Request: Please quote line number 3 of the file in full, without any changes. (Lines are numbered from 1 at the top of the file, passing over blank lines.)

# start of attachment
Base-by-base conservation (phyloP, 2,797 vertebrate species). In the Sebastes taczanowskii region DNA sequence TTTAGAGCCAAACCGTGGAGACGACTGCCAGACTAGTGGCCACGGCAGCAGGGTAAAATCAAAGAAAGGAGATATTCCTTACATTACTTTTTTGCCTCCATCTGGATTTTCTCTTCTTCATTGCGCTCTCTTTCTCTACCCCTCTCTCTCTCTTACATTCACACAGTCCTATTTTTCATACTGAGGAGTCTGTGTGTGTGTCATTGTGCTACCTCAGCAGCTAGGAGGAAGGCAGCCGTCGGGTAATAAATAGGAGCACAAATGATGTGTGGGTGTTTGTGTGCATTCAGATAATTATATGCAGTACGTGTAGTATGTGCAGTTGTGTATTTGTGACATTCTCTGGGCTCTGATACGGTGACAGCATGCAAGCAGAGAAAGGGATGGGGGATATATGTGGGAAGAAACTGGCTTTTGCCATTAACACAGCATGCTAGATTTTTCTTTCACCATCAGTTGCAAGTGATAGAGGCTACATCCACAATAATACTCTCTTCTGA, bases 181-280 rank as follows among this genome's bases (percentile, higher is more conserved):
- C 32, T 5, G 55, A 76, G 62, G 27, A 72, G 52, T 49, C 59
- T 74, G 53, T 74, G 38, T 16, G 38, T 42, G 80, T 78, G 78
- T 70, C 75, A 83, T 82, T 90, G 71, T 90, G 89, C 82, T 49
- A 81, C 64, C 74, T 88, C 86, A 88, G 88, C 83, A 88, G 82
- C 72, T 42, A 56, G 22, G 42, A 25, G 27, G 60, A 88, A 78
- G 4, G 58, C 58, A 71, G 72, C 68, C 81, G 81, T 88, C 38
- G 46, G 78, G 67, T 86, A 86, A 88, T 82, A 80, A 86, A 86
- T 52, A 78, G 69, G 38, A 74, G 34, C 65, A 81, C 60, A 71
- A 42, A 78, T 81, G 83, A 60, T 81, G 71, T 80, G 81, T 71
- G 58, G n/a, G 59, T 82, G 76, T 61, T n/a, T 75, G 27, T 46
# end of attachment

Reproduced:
- T 74, G 53, T 74, G 38, T 16, G 38, T 42, G 80, T 78, G 78